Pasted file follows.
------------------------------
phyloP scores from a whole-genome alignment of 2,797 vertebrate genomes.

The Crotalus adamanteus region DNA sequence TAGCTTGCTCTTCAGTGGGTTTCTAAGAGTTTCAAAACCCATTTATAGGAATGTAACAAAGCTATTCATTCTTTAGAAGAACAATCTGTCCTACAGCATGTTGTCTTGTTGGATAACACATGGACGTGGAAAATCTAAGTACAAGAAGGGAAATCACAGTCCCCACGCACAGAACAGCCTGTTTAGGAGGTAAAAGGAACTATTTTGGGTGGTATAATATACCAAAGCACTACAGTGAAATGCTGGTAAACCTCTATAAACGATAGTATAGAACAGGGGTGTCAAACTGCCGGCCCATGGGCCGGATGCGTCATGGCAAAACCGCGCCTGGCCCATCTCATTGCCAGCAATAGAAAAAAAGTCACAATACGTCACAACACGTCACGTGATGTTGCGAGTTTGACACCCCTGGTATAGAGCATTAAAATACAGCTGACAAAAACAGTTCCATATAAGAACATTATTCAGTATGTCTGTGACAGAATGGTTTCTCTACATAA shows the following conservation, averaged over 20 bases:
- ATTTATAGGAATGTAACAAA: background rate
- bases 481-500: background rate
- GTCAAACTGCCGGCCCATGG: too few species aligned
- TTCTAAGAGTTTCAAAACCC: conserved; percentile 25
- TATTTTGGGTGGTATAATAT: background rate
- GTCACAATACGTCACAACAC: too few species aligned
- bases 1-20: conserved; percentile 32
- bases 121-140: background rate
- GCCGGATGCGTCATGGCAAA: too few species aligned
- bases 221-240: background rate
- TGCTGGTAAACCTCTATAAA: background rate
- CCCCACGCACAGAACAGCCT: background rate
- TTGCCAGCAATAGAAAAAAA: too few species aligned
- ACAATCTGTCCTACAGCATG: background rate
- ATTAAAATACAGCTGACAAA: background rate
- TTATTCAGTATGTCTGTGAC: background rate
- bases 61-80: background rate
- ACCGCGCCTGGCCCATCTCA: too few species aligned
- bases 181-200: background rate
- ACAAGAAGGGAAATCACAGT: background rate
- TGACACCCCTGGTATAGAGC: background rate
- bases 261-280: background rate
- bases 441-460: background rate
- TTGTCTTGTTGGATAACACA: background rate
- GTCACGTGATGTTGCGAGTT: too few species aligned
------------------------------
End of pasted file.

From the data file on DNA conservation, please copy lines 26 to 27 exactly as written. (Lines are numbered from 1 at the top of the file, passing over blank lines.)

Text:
- TTGTCTTGTTGGATAACACA: background rate
- GTCACGTGATGTTGCGAGTT: too few species aligned